Impulse Buy Theater - Turbo Kid
What if the Power Glove for the old Nintendo Entertainment System was as cool as your young imagination had hoped? Now, mix that thought with an 80’s BMX movie and stir in some post-apocalypse…put it in the oven and bake it…and no, I’m not encouraging you to watch this while high, I’m using a metaphor…although… [Sigh…really? Just because you live in a state where the stuff’s legal… - Ed.] Anyway, this mix will give you some idea as to what you can expect from Turbo Kid, a fantastic Canadian film shot mainly in Quebec that’s so awesome that you’ll forgive French-Canadians for being…well…French-Canadians. [Well, that wasn’t completely dick-ish. – Ed.]
Wired.com calls it “Mad Max on a BMX”. Fuck you Wired. [We hate that sort of thing here. – Ed.] Yes, it takes place in a post-apocalyptic wasteland. Yes, Skeletron does invoke the Mad Max aesthetic. But did Mad Max have robots? How about laser weapons? No? Then sit down and shut up. Okay, I got that out of my system. So about the movie itself…well, we start off with our titular Kid, not quite Turbo-ed up just yet. He scavenges for scrap and trinkets so that he can trade them for water and comics of his hero, Turbo Rider. The monotony of his life is broken up when he meets Apple, an incredibly hyper-active girl that will just not leave him alone…and from here, our path to adventure begins. The main conflict of the movie comes from Zeus, played by Michael Ironside in usual Michael Ironside fashion [And now would be a good time to point out that we’re big fans… - Ed.], as a would-be despot that seeks to rule the wastes by controlling both the water and a large number of goons. Chief amongst his goons is the aforementioned Skeletron, a skull-masked, bushy-haired mute with football shoulder pads (again, very much a nod to the Mad Max aesthetic)…who proves to be the Kid’s nemesis throughout the film. Since we’re covering aforementioned bases, it’s by entering into Zeus’ territory that the kid comes upon the wrecked ship of his hero to find his equipment…including the vaunted Turbo Glove which, when charged, turns whoever it’s aimed at into a pile of blood and guts. You know, everything your imagination wished for when you slipped on the Power Glove…in that 5 minutes just before you realized that it was…well…less than good. Thusly armed, the struggle begins anew. Will the Kid rescue Apple and wrest control of the water source from Zeus and his band of thugs? Well, you’ll just have to watch to find out! [Translation – Yes, he does, but dammit we’re not going to tell you everything! – Ed.]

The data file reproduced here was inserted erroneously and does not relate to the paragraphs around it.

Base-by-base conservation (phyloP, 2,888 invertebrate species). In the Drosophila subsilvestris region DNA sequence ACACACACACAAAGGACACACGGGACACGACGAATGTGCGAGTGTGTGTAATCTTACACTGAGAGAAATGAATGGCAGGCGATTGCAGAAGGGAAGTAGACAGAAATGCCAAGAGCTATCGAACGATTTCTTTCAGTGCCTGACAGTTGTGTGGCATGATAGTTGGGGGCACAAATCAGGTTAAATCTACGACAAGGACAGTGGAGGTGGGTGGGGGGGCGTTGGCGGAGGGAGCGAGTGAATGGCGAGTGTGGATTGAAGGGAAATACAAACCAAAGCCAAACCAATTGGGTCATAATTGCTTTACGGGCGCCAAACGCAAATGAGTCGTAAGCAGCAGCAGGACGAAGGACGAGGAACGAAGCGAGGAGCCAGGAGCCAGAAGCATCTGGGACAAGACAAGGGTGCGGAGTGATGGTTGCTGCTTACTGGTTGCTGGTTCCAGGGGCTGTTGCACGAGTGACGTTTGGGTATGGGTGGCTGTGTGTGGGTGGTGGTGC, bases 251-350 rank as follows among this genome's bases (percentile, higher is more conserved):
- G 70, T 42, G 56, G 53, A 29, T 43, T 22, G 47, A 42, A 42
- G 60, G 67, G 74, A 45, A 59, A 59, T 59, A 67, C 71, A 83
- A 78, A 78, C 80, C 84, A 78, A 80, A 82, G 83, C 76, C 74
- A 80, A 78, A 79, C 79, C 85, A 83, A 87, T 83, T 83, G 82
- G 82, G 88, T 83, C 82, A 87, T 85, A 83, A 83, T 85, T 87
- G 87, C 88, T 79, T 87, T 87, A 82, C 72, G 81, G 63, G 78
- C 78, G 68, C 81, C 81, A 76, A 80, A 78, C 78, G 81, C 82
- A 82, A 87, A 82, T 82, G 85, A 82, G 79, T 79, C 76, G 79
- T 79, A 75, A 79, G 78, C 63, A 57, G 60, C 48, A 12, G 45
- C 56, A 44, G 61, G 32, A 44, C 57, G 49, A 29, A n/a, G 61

In its totality, the film is a wonderful ride and has anything you could ask for. On the surface, sure, it works and works fantastically as both an homage and a send up of 80s BMX movies. In fact, this movie gives you its 80’s credentials right up front, opening with goddamn Stan Bush. Yeah, you know what I’m talkin’ ‘bout! And it doesn’t let up from there…the entire soundtrack is a synth-driven joy. As we get into this film’s version of The Cantina Scene [If we have to spell it out any more than that, you’re on the wrong website. – Ed.], sharp-eyed and not so sharp-eyed viewers should at least catch the references to Indiana Jones and Mola Ram…and looking over to the bar you’re likely to see one of the three storms from Big Trouble in Little China…my guess would be Lightning. And…oh my god…the View Master!